Solving war legacies helps build trust between US and Vietnam: Amb. Kritenbrink
The Hanoitimes - The US ambassador believes that solving war legacies plays a particularly important role in enhancing the bilateral relations.
US Ambassador to Vietnam Daniel Kritenbrink believes that efforts from both sides to solve war legacies could help build trust between the two former war adversaries.
US Ambassador to Vietnam Daniel Kritenbrink. Photo: VietNamNet
The US really does everything possible to fulfill their responsibilities to the issues left in the past in order to build trust and expand cooperation in the future, the ambassador said during a web chat with VietNamNet earlier this month.
The search for those missing in the war is the foundation of the bilateral relations. It is also the first content in the cooperation between the two countries, Kritenbrink said, adding that this issue is considered the linkage that brings the two countries back together.
He said the US wants to show its gratitude to Vietnam for supporting to unearth the 727 remains of American servicemen who went missing during the war.
Last year, US Defense Secretary Mark Esper pledged to support Vietnam in counting remains of Vietnamese combatants missing in action.
In early July, the United States Agency for International Development (USAID) and the Vietnam Office for Seeking Missing Persons (VNOSMP) signed a Memorandum of Intent to support DNA analysis of unidentified human remains recovered from the war.
Under this agreement, USAID will partner with VNOSMP to fund US$2.4 million for a new project of three to five years with an aim to complement a broader US Department of Defense effort to support Vietnam’s efforts to find and identify the more than 200,000 Vietnamese combatants missing in action (VMIA), according to the US Embassy in Hanoi.
A repatriation ceremony of remains of American soldier missing in action. Photo: Vietnam Defense Ministry
In a latest move, a ceremony was held at the US MIA Office in Hanoi last week to repatriate a set of remains of an alleged US serviceman missing in the war. The repatriation ceremony marked the attendance of US Ambassador to Vietnam Daniel Kritenbrink and representatives of VNOSMP, Vietnam’s Ministry of Defense, Ministry of Public Security, and Ministry of Foreign Affairs.
According to Vietnam’s Ministry of Defense, searching for remains of US servicemen missing in the war is humanity activities between the two countries. Last week's event is the 153rd remains handover since 1973.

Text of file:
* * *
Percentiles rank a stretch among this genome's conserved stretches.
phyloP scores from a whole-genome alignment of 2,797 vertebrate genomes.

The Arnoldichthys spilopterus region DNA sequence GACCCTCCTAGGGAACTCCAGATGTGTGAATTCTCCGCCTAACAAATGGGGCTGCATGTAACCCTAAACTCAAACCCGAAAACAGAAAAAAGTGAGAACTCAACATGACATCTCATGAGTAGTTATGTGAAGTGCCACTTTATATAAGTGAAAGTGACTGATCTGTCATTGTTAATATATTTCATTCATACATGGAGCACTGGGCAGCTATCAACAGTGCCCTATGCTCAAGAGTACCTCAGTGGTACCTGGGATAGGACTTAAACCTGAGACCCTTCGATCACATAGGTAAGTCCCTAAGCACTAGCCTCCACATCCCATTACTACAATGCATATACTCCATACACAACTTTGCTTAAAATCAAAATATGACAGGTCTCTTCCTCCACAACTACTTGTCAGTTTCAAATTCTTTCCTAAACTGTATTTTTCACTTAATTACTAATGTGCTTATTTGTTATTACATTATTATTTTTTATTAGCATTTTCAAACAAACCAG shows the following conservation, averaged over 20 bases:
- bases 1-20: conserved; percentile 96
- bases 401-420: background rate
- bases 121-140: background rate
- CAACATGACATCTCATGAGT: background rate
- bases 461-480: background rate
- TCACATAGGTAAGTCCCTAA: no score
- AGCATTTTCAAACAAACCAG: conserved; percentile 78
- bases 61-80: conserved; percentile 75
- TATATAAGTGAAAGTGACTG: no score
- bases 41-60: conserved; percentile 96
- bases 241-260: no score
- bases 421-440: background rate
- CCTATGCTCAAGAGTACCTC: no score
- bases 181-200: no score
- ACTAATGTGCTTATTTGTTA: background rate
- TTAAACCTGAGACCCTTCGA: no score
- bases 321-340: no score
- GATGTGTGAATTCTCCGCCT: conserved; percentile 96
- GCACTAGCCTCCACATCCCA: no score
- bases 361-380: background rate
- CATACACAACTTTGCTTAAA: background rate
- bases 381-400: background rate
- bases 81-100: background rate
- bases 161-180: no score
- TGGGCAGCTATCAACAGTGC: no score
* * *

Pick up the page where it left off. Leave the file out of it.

At the web chat earlier this month, the US diplomat went on to say that the two countries are also boosting cooperation in settling unexploded ordnance (UXO) and dioxin.
The ambassador said he himself attended a closing ceremony of a dioxin cleanup project at Danang airport in 2018 and joined a group of nine US senators to launch another bigger environmental remediation of dioxin contamination at Bien Hoa airport in Southern Vietnam.
According to the ambassador, the US has supported Vietnam in a land and mine clearance project in the central province of Quang Tri, Quang Binh, and Thua Thien-Hue in an expansion project.
He said they are very proud that no casualty relating to UXO has been reported in Vietnam over the past three years.
In 2019, the US announced to promote support for the treatment of Vietnamese people with disabilities who suffer from dioxin/Agent Orange in eight provinces across Vietnam.
He believed that solving war legacies plays a particularly important role in enhancing the bilateral relations.
|US Ambassador to Vietnam Daniel Kritenbrink visits Truong Son Martyrs Cemetery in August 2019.|
With an effort to accelerate reconciliation, the ambassador in August 2019 conducted a trip to the Truong Son Martyrs Cemetery – the largest military cemetery in Vietnam gathering more than 12,000 graves of Vietnamese army men.
The visit made Daniel Kritenbrink the first American ambassador to visit Vietnam’s well-known resting place for Vietnamese army men who lost their lives in the bloody Vietnam War that ended in 1975.
Daniel Kritenbrink said the most meaningful visit brought him emotional experience in which he wanted to show his respect and honor to all people who fought for their homeland.
He expects that through the visit, Vietnam and the US would together leave the past behind and boost the bilateral cooperation and friendship.
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